An unknown number of feral dogs, possibly thousands, wander the streets, alleys, roads and parks of Istanbul, passing the time of day and night, searching for scraps of food, and looking for shelter and companionship. Such strays were once caught and euthanized by the Turkish authorities, but no more. Now they roam freely and multiply, leaving the city with an immense problem.
Elizabeth Lo, a dog lover, aims her camera at these creatures in a soulful documentary, Stray, which will be available on VOD platforms and in select Canadian theaters on March 5.
She lavishes her attention on Zeytin, but never loses sight of two other dogs, Nazar and Kartal. I can’t identify them by breed, but I suppose they’re mongrels. And in terms of color, they’re tan, greyish and black-and-white respectively. I have no idea whether they’re males or females.
Zeytin comes into range in the opening seconds as he or she walks through a grassy field sprinkled with white and purplish flowers and pauses next to a road humming with traffic. Next in view are two strays wandering on a beach and still two other dogs frolicking in a park.
The is a mostly silent film bereft of a narrator, but is animated by the plaintive sounds of a cello within the framework of a classical music score. Dogs bark occasionally, and the humdrum chatter and talk of people is heard. From time to time, quotes from the ancient Greek philosopher Diogenes appear on screen. One reads: “Dogs and philosophers do the greatest good and get the fewest rewards.” Lo is plainly partial to dogs, if not philosophers.
As Zeytin negotiates the city, a cat emerges from the bushes. A man pats Zeytan on the head, and a pedestrian guides a dog past two strays, warning her pampered pet to stay clear. Zeytin, finding a discarded bone, chews on it for sustenance.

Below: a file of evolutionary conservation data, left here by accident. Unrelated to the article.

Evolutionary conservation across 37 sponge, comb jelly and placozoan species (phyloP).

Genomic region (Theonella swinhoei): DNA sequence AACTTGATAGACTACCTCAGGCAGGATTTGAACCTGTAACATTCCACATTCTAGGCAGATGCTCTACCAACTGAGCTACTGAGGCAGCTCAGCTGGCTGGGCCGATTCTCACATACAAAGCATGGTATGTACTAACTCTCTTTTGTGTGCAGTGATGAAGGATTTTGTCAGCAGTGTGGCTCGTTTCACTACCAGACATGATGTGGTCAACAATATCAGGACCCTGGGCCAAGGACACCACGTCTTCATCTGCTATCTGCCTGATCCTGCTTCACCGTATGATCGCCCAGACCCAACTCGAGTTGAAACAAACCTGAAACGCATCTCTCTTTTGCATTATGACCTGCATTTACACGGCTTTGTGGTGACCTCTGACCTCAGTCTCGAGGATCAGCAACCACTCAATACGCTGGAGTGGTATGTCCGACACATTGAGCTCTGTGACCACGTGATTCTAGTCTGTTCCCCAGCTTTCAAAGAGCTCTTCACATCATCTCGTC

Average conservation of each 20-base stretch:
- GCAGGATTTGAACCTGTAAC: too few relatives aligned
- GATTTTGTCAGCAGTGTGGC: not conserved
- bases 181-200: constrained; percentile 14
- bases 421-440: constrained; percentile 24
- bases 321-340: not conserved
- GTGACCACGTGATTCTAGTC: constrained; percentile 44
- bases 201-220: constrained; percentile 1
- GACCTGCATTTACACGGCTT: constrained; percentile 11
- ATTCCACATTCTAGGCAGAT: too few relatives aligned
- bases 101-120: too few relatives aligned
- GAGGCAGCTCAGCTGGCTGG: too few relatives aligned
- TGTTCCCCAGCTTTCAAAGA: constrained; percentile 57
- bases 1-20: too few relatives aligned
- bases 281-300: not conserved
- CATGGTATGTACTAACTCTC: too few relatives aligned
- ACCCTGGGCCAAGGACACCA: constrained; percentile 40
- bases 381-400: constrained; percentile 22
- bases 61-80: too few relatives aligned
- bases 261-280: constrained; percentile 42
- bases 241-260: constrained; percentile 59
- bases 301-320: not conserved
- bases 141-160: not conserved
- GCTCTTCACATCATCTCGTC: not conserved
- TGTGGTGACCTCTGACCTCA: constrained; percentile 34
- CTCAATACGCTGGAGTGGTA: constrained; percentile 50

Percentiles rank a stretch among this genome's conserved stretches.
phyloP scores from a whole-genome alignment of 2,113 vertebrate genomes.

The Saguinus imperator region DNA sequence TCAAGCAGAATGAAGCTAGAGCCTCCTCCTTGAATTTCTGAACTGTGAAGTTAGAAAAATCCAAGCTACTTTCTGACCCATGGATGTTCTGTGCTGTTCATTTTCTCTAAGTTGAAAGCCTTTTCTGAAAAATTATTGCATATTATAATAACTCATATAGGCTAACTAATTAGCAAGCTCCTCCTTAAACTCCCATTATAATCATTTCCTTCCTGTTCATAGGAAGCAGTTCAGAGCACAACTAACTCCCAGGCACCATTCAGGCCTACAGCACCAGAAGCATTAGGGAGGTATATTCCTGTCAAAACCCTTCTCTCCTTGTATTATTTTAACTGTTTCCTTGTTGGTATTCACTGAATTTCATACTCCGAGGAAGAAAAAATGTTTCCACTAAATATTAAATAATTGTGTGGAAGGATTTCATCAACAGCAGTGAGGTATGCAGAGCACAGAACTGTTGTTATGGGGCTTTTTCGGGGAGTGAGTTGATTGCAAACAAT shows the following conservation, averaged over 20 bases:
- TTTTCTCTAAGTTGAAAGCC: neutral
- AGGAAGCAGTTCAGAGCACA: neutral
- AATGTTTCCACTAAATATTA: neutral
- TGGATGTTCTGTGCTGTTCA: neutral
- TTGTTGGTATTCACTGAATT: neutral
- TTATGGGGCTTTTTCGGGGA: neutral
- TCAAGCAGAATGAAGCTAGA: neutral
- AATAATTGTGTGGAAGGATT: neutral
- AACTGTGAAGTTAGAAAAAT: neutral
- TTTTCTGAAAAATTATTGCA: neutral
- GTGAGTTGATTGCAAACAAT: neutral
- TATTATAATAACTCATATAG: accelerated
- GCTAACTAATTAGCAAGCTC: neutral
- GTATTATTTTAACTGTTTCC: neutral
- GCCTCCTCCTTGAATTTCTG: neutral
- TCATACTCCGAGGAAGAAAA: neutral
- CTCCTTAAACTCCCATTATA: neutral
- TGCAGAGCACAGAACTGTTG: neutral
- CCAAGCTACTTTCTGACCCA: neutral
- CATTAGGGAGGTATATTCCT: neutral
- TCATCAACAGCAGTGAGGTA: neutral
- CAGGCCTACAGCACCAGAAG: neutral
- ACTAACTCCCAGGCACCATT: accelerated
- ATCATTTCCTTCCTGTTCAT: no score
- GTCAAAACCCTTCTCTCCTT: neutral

Homeless people, most likely Syrian refugees displaced by the current civil war in Syria, are camped out in a construction site. Nazar joins them. The Syrians are soon ordered to leave by a Turkish guard on pain of imprisonment.
Kartal, a puppy, is fed by a man. Amid a political demonstration, two dogs copulate. A policeman fondles Zeytin. And on a congested thoroughfare, a father encourages his toddler-age daughter to touch Zeytin.
In a quiet corner, a woman confides in two friends. “My husband stopped giving me love,” she says.
Always on the move, Zeytin tears through a black plastic garbage bag with his claws and ferrets out a shank bone as two dogs look on hungrily. Before Zeytin can nibble on it, a garbage collector shouts, “Asshole, why don’t you share.”
Judging by appearances, the strays of Istanbul, though not mistreated, are largely ignored. A few residents show flashes of concern and kindness. A young man cradles and kisses a dog. A Syrian refugee shares a blanket and food with Kartal. Still other city dwellers react negatively. In a parkette, two Chinese woman shoo away a dog in disgust after it defecates near them.
Zeytin has the final word, howling almost in unison with a muezzin calling the Muslim faithful to prayer at sunset.
Empathetic yet distant in tone, Stray is the canine version of Ceyda Torun’s 2016 film, Kedi, which focused on Istanbul’s colony of feral cats.